Slowdown, downturn, crisis, recession, words and condition that are around for some time now and for some businesses it seems to be the new normal.
I witnessed several companies’ and their leaders’ reactions when facing difficulties and I’d like to share my list of dos and don’ts.
Elevate your ambition
When time is hard for business and everybody in the company gets anxious about the future, the ambition should be more appealing than the disappointing “live another day” and its variants. Yet how many times did I came across a similar sounding “ambition”! Frightening.
The leader’s skills, including inspire others, are supposed to show in troubled times. Gather your staff around a higher ambition, prepare all together the exit of the crisis and the turning of the vision into reality.
If the crisis is severe, people are more open to challenges and changes. Go for a leap, not a timorous step.
When times get tough for your business, it’s time to (re)consider what your business is. instead of trying anything in order to meet the plan or budget, take a moment to (re)state what the purpose of your organization is.
With purpose clarified, the organization’s precious (and scarce?) resources can be focused on the purpose and deliver more, better.
I strongly believe that this exercise, in many cases, is enough to re-energize the staff and get better through the hard times.
Tip: with the Goal (re)set, the Goal Tree is a great tool to define all Necessary Conditions and on what to focus to achieve the Goal. Using the Goal Tree is a framework will help to break the new strategy down into concrete, meaningful and strictly necessary actions.
Search your blue ocean
The slowdown may be the result of recession and/or of competition. It may be the right time to question your offering and how it ranks compared to competition. You may be swimming with sharks in the blood-red ocean and then it is the right time to think about leaping into a quiet blue ocean, free from shark-like competition.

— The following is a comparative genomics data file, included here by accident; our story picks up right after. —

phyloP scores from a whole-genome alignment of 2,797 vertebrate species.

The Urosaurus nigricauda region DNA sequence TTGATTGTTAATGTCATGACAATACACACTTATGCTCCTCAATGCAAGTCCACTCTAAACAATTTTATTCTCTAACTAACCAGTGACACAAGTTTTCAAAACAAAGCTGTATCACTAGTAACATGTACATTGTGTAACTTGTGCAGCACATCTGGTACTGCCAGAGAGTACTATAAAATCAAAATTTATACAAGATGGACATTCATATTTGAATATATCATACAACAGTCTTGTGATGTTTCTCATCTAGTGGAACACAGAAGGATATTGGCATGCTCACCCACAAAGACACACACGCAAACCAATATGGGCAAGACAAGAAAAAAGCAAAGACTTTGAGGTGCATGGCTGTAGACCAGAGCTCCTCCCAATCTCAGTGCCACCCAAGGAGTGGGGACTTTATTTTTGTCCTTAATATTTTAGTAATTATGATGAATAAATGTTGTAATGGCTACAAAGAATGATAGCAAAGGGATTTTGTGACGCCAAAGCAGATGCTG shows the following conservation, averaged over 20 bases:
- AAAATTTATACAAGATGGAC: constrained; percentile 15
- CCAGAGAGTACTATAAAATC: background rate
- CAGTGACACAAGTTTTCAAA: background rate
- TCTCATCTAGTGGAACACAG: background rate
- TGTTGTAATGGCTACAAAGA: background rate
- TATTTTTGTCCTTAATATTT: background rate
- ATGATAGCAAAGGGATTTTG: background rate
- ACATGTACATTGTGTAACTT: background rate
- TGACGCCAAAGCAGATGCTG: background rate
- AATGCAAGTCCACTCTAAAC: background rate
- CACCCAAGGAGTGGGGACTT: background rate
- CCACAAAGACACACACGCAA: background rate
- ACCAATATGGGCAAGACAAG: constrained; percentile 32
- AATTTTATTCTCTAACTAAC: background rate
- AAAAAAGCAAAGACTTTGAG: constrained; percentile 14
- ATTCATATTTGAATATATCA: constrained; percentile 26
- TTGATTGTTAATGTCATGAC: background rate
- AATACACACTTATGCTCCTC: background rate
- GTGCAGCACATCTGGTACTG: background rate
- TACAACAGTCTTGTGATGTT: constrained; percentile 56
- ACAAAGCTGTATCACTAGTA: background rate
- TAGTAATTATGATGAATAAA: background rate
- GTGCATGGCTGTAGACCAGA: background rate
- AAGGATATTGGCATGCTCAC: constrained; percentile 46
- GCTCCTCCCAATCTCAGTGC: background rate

Make a side step, reinvent, do different
If you are to remain in the same business, and chances are you will, then what would distinguish your product, service, offering or company from competition?
Be bold. It’s about disruption, not small incremental change. You’ll have to surprize your customers, outmatch your competitors and inspire your staff.
So what sidestep would get you out of the war of attrition? How can you reinvent your business, products, services and get a wow effect in your market? What can you do different?
Ask your staff, all of them. Those closest to market and customers may have the right answers.
Sometimes brilliant ideas unexpectedly originate from people or departments you would not think about: accounting, finance, HR, delivery truck drivers…
Improve. Revisit your processes and create more value
In tough times customers are pickier, more demanding. They may be worried just the way everybody is but still have needs and problems to solve. Revisit your processes and improve in order to create more value for your customers.